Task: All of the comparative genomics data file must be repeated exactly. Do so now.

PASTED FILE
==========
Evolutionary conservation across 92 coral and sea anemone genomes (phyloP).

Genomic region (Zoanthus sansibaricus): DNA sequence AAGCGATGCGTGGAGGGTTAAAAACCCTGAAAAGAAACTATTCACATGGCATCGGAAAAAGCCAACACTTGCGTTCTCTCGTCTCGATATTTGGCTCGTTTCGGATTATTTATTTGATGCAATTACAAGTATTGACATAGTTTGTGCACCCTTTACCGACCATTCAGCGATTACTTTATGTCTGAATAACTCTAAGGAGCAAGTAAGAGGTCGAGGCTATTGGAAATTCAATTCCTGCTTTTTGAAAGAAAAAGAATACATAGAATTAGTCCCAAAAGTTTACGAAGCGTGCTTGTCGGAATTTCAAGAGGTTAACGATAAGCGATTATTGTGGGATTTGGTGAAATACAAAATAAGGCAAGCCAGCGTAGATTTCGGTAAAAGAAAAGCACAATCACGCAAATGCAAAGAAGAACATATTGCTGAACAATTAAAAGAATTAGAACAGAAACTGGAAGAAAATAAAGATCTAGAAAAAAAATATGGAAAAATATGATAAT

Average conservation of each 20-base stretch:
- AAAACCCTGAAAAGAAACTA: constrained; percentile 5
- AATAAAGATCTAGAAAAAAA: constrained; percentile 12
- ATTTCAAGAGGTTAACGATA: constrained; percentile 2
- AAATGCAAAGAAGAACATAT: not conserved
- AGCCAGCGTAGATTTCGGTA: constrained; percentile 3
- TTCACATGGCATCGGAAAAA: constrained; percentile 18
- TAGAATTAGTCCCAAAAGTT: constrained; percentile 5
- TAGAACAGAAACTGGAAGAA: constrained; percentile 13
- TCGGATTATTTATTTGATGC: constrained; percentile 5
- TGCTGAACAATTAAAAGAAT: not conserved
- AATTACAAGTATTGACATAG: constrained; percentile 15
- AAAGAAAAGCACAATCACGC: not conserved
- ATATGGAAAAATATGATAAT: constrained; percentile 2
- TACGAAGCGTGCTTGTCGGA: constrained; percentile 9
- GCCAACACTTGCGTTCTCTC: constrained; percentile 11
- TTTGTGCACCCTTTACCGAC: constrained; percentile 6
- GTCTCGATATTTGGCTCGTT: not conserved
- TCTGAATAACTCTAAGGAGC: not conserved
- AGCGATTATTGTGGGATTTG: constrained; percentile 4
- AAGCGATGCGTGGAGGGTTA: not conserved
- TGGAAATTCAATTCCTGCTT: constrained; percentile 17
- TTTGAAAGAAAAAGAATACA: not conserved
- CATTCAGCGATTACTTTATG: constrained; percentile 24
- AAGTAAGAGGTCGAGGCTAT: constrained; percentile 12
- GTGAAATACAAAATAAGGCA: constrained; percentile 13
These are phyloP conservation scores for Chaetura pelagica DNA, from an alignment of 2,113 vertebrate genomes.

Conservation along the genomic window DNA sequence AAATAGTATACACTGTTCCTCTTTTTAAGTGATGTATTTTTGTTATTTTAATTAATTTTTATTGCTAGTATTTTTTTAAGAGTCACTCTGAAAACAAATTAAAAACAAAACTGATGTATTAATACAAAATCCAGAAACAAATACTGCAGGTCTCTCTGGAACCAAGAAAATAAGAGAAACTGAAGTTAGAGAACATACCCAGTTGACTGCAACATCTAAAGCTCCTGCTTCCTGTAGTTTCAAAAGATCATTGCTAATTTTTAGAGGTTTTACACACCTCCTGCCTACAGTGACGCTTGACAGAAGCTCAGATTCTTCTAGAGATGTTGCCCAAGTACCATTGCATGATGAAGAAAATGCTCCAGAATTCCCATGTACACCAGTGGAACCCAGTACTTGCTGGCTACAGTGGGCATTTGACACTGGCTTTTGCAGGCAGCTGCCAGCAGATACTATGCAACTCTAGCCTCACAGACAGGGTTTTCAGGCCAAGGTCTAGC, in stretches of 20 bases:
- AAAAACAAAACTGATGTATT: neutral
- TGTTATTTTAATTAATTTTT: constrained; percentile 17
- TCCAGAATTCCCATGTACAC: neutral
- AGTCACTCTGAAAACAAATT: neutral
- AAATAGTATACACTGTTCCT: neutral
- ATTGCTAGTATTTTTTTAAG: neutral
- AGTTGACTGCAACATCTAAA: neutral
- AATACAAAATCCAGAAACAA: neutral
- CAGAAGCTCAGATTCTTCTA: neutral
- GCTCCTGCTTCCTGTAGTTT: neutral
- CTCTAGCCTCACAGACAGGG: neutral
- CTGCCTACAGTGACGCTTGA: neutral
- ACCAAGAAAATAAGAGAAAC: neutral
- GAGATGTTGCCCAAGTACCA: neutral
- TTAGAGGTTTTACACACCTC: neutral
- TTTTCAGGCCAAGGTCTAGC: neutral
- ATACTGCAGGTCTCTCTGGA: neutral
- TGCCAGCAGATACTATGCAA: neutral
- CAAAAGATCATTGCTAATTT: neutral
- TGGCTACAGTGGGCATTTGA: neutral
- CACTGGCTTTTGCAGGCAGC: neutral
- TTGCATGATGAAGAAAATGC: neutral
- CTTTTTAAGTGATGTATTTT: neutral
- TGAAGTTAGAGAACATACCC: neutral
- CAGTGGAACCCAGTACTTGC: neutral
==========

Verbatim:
Evolutionary conservation across 92 coral and sea anemone genomes (phyloP).

Genomic region (Zoanthus sansibaricus): DNA sequence AAGCGATGCGTGGAGGGTTAAAAACCCTGAAAAGAAACTATTCACATGGCATCGGAAAAAGCCAACACTTGCGTTCTCTCGTCTCGATATTTGGCTCGTTTCGGATTATTTATTTGATGCAATTACAAGTATTGACATAGTTTGTGCACCCTTTACCGACCATTCAGCGATTACTTTATGTCTGAATAACTCTAAGGAGCAAGTAAGAGGTCGAGGCTATTGGAAATTCAATTCCTGCTTTTTGAAAGAAAAAGAATACATAGAATTAGTCCCAAAAGTTTACGAAGCGTGCTTGTCGGAATTTCAAGAGGTTAACGATAAGCGATTATTGTGGGATTTGGTGAAATACAAAATAAGGCAAGCCAGCGTAGATTTCGGTAAAAGAAAAGCACAATCACGCAAATGCAAAGAAGAACATATTGCTGAACAATTAAAAGAATTAGAACAGAAACTGGAAGAAAATAAAGATCTAGAAAAAAAATATGGAAAAATATGATAAT

Average conservation of each 20-base stretch:
- AAAACCCTGAAAAGAAACTA: constrained; percentile 5
- AATAAAGATCTAGAAAAAAA: constrained; percentile 12
- ATTTCAAGAGGTTAACGATA: constrained; percentile 2
- AAATGCAAAGAAGAACATAT: not conserved
- AGCCAGCGTAGATTTCGGTA: constrained; percentile 3
- TTCACATGGCATCGGAAAAA: constrained; percentile 18
- TAGAATTAGTCCCAAAAGTT: constrained; percentile 5
- TAGAACAGAAACTGGAAGAA: constrained; percentile 13
- TCGGATTATTTATTTGATGC: constrained; percentile 5
- TGCTGAACAATTAAAAGAAT: not conserved
- AATTACAAGTATTGACATAG: constrained; percentile 15
- AAAGAAAAGCACAATCACGC: not conserved
- ATATGGAAAAATATGATAAT: constrained; percentile 2
- TACGAAGCGTGCTTGTCGGA: constrained; percentile 9
- GCCAACACTTGCGTTCTCTC: constrained; percentile 11
- TTTGTGCACCCTTTACCGAC: constrained; percentile 6
- GTCTCGATATTTGGCTCGTT: not conserved
- TCTGAATAACTCTAAGGAGC: not conserved
- AGCGATTATTGTGGGATTTG: constrained; percentile 4
- AAGCGATGCGTGGAGGGTTA: not conserved
- TGGAAATTCAATTCCTGCTT: constrained; percentile 17
- TTTGAAAGAAAAAGAATACA: not conserved
- CATTCAGCGATTACTTTATG: constrained; percentile 24
- AAGTAAGAGGTCGAGGCTAT: constrained; percentile 12
- GTGAAATACAAAATAAGGCA: constrained; percentile 13
These are phyloP conservation scores for Chaetura pelagica DNA, from an alignment of 2,113 vertebrate genomes.

Conservation along the genomic window DNA sequence AAATAGTATACACTGTTCCTCTTTTTAAGTGATGTATTTTTGTTATTTTAATTAATTTTTATTGCTAGTATTTTTTTAAGAGTCACTCTGAAAACAAATTAAAAACAAAACTGATGTATTAATACAAAATCCAGAAACAAATACTGCAGGTCTCTCTGGAACCAAGAAAATAAGAGAAACTGAAGTTAGAGAACATACCCAGTTGACTGCAACATCTAAAGCTCCTGCTTCCTGTAGTTTCAAAAGATCATTGCTAATTTTTAGAGGTTTTACACACCTCCTGCCTACAGTGACGCTTGACAGAAGCTCAGATTCTTCTAGAGATGTTGCCCAAGTACCATTGCATGATGAAGAAAATGCTCCAGAATTCCCATGTACACCAGTGGAACCCAGTACTTGCTGGCTACAGTGGGCATTTGACACTGGCTTTTGCAGGCAGCTGCCAGCAGATACTATGCAACTCTAGCCTCACAGACAGGGTTTTCAGGCCAAGGTCTAGC, in stretches of 20 bases:
- AAAAACAAAACTGATGTATT: neutral
- TGTTATTTTAATTAATTTTT: constrained; percentile 17
- TCCAGAATTCCCATGTACAC: neutral
- AGTCACTCTGAAAACAAATT: neutral
- AAATAGTATACACTGTTCCT: neutral
- ATTGCTAGTATTTTTTTAAG: neutral
- AGTTGACTGCAACATCTAAA: neutral
- AATACAAAATCCAGAAACAA: neutral
- CAGAAGCTCAGATTCTTCTA: neutral
- GCTCCTGCTTCCTGTAGTTT: neutral
- CTCTAGCCTCACAGACAGGG: neutral
- CTGCCTACAGTGACGCTTGA: neutral
- ACCAAGAAAATAAGAGAAAC: neutral
- GAGATGTTGCCCAAGTACCA: neutral
- TTAGAGGTTTTACACACCTC: neutral
- TTTTCAGGCCAAGGTCTAGC: neutral
- ATACTGCAGGTCTCTCTGGA: neutral
- TGCCAGCAGATACTATGCAA: neutral
- CAAAAGATCATTGCTAATTT: neutral
- TGGCTACAGTGGGCATTTGA: neutral
- CACTGGCTTTTGCAGGCAGC: neutral
- TTGCATGATGAAGAAAATGC: neutral
- CTTTTTAAGTGATGTATTTT: neutral
- TGAAGTTAGAGAACATACCC: neutral
- CAGTGGAACCCAGTACTTGC: neutral